Most cannabis cultivators have their favorite methods of growing, as well as their favorite grow media and nutrients. The two main schools of cultivation are hydroponics and soil (biological) growing.
Hydroponics is a method of growing without traditional soil and that utilizes nutrient-rich water and an inert growing medium. The plants are suspended in gravel, water, sand, rock wool, clay pellets, or other material, and the root systems are fed directly with a nutrient-rich water solution. Although it sounds fairly hi-tech, hydroponic growing is nothing new, and it has a fairly long history with cannabis-growing. The practice goes back centuries, with some botany historians identifying hydroponic practices with ancient cultures in many different regions of the world.
Hydroponic growers swear by this method—just like soil growers are incredibly devoted to their traditional cultivation method. Even within the schools of hydroponic and soil grows, there are a variety of methods, media, and nutrient recipes.
In this article, we’ll focus on one of the lesser-utilized soil mediums: peat moss. A good cannabis soil mixture can contain any of a number of substances that, when combined, create a good soil mixture.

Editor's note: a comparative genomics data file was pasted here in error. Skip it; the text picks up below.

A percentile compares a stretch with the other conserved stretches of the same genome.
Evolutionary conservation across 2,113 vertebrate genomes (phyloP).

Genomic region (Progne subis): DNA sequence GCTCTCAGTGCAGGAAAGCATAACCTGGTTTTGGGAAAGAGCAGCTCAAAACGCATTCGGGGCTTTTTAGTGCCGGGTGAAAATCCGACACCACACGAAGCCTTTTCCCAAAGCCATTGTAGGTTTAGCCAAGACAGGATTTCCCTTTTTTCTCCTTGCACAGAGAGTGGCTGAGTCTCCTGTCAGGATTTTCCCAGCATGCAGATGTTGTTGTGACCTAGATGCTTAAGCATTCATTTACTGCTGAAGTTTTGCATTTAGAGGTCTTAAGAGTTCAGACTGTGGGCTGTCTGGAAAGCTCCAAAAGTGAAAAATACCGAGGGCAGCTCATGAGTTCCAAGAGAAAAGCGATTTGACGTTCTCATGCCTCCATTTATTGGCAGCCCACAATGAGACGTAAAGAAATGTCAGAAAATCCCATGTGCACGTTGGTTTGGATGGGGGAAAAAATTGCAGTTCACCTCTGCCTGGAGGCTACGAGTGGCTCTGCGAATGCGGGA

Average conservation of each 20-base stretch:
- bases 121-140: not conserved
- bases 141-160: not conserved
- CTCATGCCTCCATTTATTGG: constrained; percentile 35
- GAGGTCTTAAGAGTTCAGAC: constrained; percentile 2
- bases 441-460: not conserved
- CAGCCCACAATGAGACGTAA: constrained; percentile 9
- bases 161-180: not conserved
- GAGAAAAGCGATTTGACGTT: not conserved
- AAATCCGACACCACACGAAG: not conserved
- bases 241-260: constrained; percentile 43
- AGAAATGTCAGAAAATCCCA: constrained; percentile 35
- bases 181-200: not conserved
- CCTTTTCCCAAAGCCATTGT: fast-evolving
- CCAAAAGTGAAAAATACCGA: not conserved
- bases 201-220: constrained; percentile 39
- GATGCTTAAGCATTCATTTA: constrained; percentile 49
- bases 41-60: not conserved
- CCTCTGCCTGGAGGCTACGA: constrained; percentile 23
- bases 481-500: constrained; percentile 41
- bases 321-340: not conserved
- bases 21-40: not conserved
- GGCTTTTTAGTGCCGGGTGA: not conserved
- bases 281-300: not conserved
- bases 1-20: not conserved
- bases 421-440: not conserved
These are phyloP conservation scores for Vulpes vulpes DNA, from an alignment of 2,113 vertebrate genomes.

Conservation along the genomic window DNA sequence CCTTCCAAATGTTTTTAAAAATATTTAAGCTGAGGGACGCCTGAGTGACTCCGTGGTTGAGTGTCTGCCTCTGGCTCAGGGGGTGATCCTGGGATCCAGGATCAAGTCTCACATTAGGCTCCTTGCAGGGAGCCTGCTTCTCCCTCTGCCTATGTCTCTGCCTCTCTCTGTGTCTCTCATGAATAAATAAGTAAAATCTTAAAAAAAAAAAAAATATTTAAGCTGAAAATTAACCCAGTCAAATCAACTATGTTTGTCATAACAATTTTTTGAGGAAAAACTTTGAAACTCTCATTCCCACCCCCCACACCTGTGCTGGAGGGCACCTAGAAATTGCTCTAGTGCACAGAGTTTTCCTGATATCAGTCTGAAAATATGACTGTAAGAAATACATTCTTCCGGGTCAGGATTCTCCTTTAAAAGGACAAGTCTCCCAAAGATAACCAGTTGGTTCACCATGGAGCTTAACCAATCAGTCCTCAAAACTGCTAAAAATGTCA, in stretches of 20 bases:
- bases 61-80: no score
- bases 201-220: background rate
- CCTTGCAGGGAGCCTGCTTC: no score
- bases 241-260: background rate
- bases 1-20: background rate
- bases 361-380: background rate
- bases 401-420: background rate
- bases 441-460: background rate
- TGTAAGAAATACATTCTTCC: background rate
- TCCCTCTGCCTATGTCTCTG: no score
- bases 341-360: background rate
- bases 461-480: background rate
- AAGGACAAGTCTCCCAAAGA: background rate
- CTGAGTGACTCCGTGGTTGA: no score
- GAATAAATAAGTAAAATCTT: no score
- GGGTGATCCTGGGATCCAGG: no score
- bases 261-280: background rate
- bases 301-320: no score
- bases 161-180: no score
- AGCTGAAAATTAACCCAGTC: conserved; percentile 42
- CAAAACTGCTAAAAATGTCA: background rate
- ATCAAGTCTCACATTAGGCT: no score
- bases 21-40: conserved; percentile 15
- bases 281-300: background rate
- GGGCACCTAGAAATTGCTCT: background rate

Because there is such a wide variety of potentially good ingredients to put into a soil mixture, the possibilities and various ratios of ingredients are vast. Among the various suitable soil ingredients is potting soil, compost, perlite, course sand, coco coir, fine gravel, and peat moss.
Why Is Peat Moss Soil Good?
Peat moss is a great soil component for its ability to retain water (up the 20 times its weight) and hydrate plants over an extended period of time. Peat moss also provides valuable micronutrients to the soil. It is free of weed seeds, pests, and pathogens. It also contains a range of elements, such as sulfur, which helps plants express their terpenes. Peat moss pH is acidic, so it allows for the use of alkaline soil amendments. Despite these things, it often gets overlooked in favor of other popular soil ingredients, which is unfortunate.
When cultivating with cannabis, peat moss can help provide two important things to any garden: aeration and moisture. The root systems of plants are just as important as what grows above the soil surface, yet some growers tend to neglect it more, in a variety of ways. Inappropriately designed pots, pots of the wrong size and water and nutrient inadequacies (too much of too little) being just a few of them. Root systems must stay moist to remain healthy, and plants do not grow nearly as well when their roots are cramped in a confined space. Well-aerated soil helps them spread out and grow, which is why a loose soil mixture that allows easy root growth is superior to dense soils that contain clay.